Buffalo Bills 2012 NFL Draft: The Bills Get What They Haven't Had in 10 Years

Matt PalmerContributor IApril 30, 2012

Franchise Left Tackle?
Franchise Left Tackle?Joe Robbins/Getty Images

Let me preface this article by saying, with all due respect to Stephon Gilmore, TJ Graham, Nigel "Tarzan" Bradham, Ron Brooks, Tank Carder and John Potter (kickers are people too)—the real class of this year's draft has to be the trench warriors. For the first time in arguably 10 years, the Bills have (on paper anyway) a respectable offensive line.

The decline in the offense may have been attributed to Ryan Fitzpatrick's rib/chest injury—but anybody who watched the nine-game slide last year saw that the offense truly took the nose dive as the offensive line deteriorated. Almost overnight, pillars of a once strong offensive line like Jerry Ostroski and Ruben Brown have been replaced by scabs like Colin Brown, Cordaro Howard, Ed Wang, Jason Watkins, Jonathan Scott—and this is just the last three years.

For years the Bills Brass almost comically neglected adding notable free agent talent, or spending first-day draft picks to rectify the glaring holes along the offensive line. If there is one thing I have learned in the last two years, it's to take the front office more literally:

"We need tackles," --Buddy Nix, April 2012, days before drafting two early grade offensive tackles (and a guard) in the draft

"The guys that are coming out now, there's a bunch of those 5'9 180 pound or 190 pound, quick-as-a-cat water bugs that are running backs-slash-receivers that might give you a little bit of a punch on the field, maybe make a big play." --Chan Gailey, March 2010, a month before drafting 5'11 190lb CJ Spiller

Well played sirs...

Here's a quick breakdown of the players taken, so you can get a feel for just how successful Bills brass was this weekend:

We've missed you Ruben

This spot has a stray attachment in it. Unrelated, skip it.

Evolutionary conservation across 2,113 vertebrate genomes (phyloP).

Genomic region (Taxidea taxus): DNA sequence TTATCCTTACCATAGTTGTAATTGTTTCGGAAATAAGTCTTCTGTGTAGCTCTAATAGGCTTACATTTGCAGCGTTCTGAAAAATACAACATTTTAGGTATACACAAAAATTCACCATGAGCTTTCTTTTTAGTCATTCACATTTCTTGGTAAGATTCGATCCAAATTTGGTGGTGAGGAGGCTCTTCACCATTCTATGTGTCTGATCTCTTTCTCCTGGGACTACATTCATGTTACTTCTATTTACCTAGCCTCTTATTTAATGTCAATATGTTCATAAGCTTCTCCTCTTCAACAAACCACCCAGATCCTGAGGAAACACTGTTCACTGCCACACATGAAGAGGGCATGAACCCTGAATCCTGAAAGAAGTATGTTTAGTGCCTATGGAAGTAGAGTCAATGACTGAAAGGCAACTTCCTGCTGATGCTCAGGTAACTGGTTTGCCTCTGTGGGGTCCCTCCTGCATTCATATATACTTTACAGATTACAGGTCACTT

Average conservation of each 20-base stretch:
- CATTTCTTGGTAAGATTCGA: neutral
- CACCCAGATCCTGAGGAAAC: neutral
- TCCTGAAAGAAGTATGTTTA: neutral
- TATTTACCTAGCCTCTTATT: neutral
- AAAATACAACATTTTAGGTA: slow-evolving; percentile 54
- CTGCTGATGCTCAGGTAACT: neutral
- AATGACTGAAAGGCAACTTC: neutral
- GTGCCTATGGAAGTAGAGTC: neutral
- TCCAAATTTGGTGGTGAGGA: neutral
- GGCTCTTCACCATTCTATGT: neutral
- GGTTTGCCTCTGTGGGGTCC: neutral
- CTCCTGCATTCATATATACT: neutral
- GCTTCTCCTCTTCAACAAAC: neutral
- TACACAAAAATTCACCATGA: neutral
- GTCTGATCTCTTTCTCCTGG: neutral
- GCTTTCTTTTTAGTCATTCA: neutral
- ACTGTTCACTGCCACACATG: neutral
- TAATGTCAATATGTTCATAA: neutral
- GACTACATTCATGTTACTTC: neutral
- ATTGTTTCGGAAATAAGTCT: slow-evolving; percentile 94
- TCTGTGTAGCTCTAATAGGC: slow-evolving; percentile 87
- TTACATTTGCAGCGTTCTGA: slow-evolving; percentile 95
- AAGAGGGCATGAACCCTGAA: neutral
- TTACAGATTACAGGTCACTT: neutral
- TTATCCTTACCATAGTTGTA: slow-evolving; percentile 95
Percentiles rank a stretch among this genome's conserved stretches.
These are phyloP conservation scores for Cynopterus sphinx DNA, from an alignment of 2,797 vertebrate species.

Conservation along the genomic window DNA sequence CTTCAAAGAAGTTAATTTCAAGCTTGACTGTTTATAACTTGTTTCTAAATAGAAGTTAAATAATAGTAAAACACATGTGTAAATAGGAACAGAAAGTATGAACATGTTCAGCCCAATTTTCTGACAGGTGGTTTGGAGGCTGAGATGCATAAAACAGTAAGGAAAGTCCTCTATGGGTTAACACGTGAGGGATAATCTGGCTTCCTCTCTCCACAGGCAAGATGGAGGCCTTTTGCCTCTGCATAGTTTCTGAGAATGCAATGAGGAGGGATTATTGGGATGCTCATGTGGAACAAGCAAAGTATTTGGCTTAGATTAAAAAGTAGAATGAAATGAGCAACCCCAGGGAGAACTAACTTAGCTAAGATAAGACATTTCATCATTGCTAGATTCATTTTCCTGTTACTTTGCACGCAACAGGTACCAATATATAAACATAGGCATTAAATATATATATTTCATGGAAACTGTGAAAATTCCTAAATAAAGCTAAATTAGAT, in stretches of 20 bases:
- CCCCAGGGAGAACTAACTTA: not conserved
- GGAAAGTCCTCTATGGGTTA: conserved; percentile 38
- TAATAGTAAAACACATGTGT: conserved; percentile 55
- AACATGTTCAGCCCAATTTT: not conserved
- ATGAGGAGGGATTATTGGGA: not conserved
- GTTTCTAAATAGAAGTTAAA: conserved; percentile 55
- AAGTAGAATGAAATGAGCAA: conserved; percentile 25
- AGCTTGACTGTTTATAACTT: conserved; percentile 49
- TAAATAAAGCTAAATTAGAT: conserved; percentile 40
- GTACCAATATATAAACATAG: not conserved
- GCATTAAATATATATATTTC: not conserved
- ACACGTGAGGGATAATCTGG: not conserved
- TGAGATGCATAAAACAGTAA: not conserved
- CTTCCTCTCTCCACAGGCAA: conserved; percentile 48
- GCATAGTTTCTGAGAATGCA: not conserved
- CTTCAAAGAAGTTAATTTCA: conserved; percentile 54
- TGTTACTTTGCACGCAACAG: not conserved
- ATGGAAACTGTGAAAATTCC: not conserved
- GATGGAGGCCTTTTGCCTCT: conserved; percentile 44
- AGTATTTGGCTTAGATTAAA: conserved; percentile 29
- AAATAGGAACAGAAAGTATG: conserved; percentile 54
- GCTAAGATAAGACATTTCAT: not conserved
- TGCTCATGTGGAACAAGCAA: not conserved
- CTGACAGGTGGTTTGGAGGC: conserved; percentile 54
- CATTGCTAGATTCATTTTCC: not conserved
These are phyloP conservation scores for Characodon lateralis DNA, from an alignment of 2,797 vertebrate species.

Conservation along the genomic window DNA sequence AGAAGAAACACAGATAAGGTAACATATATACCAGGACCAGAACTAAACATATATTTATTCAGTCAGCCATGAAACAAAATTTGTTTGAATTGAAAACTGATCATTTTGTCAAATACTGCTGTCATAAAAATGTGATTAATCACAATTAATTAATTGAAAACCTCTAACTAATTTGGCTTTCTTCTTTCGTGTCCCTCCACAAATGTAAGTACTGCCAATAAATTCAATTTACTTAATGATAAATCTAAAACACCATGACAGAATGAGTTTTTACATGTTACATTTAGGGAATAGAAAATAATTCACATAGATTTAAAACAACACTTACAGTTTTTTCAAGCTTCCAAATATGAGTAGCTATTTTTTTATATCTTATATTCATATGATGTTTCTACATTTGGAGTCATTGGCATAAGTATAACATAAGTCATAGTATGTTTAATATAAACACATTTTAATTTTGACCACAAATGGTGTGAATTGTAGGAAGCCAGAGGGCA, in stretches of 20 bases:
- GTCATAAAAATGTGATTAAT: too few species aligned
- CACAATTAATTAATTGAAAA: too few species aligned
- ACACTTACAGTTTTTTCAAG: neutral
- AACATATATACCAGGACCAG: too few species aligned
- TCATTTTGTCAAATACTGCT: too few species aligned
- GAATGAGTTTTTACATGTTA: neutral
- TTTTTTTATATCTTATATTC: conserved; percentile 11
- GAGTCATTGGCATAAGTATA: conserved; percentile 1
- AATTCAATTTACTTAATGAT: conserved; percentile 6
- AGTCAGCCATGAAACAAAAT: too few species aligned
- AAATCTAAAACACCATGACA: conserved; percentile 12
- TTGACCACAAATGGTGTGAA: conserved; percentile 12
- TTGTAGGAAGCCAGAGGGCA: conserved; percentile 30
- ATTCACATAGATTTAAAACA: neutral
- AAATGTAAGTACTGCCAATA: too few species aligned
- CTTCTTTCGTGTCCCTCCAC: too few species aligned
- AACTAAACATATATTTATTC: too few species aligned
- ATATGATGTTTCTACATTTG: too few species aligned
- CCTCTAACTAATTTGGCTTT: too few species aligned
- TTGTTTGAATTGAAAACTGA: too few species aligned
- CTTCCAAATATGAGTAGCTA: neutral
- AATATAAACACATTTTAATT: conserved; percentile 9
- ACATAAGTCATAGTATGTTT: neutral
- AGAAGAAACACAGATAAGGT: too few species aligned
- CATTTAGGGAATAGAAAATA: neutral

We've missed you RubenRick Stewart/Getty Images


Round 2, Pick 9 (41) Cordy Glenn, 6'5 345lbs OT/Georgia 

Another tendency Buddy Nix has shown is that he likes to try to find newer versions of his old success stories. Best case, Nix is hoping Glenn can emulate the success of Marcus McNeil and be the franchise left tackle Buffalo has lacked since arguably Jason Peters (and that's pushing it). Glenn has a huge frame, long arms and can bury lineman on run blocks—but unfortunately with great size comes great responsibility. Glenn had an iffy Senior Bowl, and showed a tendency to get beat by speed rushers— especially on double moves inside (see Senior Bowl 1v1 tape.)

Personally, I think with a little weight loss and an introduction into a professional strength and conditioning program, Glenn could be what the Bills covet. Worst case, Glenn's feet never fully become nimble enough to protect Fitzpatrick's blindside and he gets bumped to the right side guard or tackle and Erik Pears or Kraig Urbik become depth—either way still a successful pick by Buddy and Co.

Round 5, Pick 9 (145) Zebrie Sanders 6'5 320lbs OT/Florida State

While I like all the picks in this year's draft, Sanders is far and away my favorite—and most underrated. Sanders is a big, rangy tackle with prototypical 'dancing bear' feet. He's long enough to play on the left, and excels at pass blocking. Probably most importantly in my mind, is that he has been on the field a long time.

Having started an ACC and FSU most 50 career starts (36 consecutive) he's demonstrated not only durability—but having played both right and left sides—versatility. Best case, Sanders becomes a starting tackle opposite Glenn and both Hairston and Pears become quality depth. Worst case, Sanders was a third-round grade who was taken in the fifth—even if Sanders becomes the quality depth Buffalo has sorely lacked, this is still a huge win.

Round 6, Pick 8 (178) Mark Asper 6'6 319lbs G/C Oregon

Asper is a big, physical road grading interior lineman who has experience working a similar zone blocking scheme as what Buffalo uses. Asper provides much needed toughness and strength, whether he is able to crack the starting lineup or as depth. While admittedly I had my doubts about Kraig Urbik, he was sorely missed, and the lack of depth only exasperated the problem. Asper provides flexibility along the interior, providing insurance should Eric Wood or Urbik get injured.  

Best case, Asper takes the starting role from Urbik, who then becomes the desperately needed backup guard and center. Worst case, same as Sanders—he was a sixth-round pick, even if he makes the team as depth—there's nothing lost. Fun fact, Asper is also 27 years old.


NFL fans, and Bills fans especially, have been rightfully cynical about what their GMs have said about addressing needs in the offseason—and the reality of what actually happens. Given Buddy Nix's solid draft last year, and his commitment to addressing the defense and offensive line in free agency and the draft this year, have Bills fans finally found a GM they can trust?